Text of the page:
2. When the back is powdery, take a clorox wipe and wipe the powder off as much as you can. Use a paper towel to dry it again. What you are doing it removing the poly dust so that you can go back over it again.
3. On my most recent guitar, I repeated the first two steps 3 times on the flat surfaces with the 60 grit.
4. If you can see that you are exposing the wood at all and cutting through the paint, you should back off and get back to that area with a higher grit count paper so that you can make it look the way you want to.
5. Once you have used the 60 grit a few times, move to the next higher grit and do the same.
6. The higher grit counts will smooth the deep gouges that the 60 grit has made and make it look smoother.
7. Because the Poly has bonded with the paint, there will not be a point where there is no poly and only paint. But you can get it very very thin.
8. When you cut through the paint and poly and expose wood, with the lighter grains, you can decide how much wood you want to expose and what you want the pattern to look like. Remember to go slow and don’t over do it. Make it look good and then back off.
9. When you have gone through the higher grain count papers and have cleaned off the wood, and you have the right amount of wood exposed you’ll move to the next steps. btw. it won’t look clean yet, don’t worry if there is still a powdery dirty look to it.
10. Feel free to do any damage to the body that you want. Dink it up with a screw driver, drop it, gouge it, whatever. Personally, I don’t want it too gouged or dinged, I just want to expose some wood, but do whatever.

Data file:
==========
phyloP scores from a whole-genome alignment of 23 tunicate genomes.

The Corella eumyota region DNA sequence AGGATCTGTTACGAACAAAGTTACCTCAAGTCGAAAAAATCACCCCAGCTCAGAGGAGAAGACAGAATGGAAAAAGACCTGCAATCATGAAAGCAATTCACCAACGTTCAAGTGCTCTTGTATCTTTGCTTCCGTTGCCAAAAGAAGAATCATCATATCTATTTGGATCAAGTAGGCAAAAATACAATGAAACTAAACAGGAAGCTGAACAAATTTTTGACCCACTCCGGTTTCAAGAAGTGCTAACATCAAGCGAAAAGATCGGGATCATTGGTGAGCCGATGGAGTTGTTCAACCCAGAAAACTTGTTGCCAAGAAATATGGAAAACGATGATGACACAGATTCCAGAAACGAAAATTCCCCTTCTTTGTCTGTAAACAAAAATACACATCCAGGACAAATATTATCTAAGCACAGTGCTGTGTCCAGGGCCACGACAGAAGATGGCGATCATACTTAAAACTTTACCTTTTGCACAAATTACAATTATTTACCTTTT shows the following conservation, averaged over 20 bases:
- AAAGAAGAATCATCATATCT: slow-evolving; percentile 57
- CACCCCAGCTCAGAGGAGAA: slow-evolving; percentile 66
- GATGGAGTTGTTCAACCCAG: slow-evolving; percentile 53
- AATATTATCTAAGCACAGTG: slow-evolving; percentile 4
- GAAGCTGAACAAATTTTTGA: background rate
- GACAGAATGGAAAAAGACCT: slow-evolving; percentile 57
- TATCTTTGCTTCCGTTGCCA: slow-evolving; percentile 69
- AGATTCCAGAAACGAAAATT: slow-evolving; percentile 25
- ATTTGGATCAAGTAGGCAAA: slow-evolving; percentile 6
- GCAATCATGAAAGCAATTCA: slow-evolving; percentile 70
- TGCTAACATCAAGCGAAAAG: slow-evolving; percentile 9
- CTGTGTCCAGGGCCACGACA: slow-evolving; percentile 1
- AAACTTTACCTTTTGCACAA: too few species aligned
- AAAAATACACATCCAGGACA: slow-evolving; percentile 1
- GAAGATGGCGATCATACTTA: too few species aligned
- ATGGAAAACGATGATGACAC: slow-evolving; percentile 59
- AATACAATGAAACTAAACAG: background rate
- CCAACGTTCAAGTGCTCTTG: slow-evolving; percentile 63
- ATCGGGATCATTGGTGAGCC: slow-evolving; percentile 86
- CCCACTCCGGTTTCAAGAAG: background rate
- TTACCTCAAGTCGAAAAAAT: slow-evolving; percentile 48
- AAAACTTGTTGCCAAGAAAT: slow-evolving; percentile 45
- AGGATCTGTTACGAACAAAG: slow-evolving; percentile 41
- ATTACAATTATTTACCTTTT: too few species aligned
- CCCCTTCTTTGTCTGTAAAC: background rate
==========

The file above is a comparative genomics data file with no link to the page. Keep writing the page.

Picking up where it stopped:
11. At this point, I take some linseed oil and smear it all over the body. The oil is going to be absorbed by the remaining poly. Let it sit for 15 minutes or so.
12. After leaving it to soak in the oil for a bit, take a dry paper towel and towel off any remaining oil.
13. Take your steel wool and go over the entire body thoroughly. Now, you’ll finally start seeing what it is going to look like.
14. If you still see lots of deep gouges from the heavier grit sand papers, you might want to use the finer grit papers to smooth those out. When you do this, you’ll have to reapply some oil and then go over it again with the steel wool.
15. On my last guitar, I repeated the oiling and steel-wool steps a few times to get rid of the deeper gouges and get it nice and smooth and flat.
16. Do this until you like the look and achieve the finish that you want. You can even go back to the heavier grains to expose some more wood whenever you want to.
NOTE- You might notice that some of the exposed wood looks very light colored and new. This does not look too worn, if you want to darken it up, you can get some dark oil, some magic marker, or even dirt to darken it. Do this during the oiling process.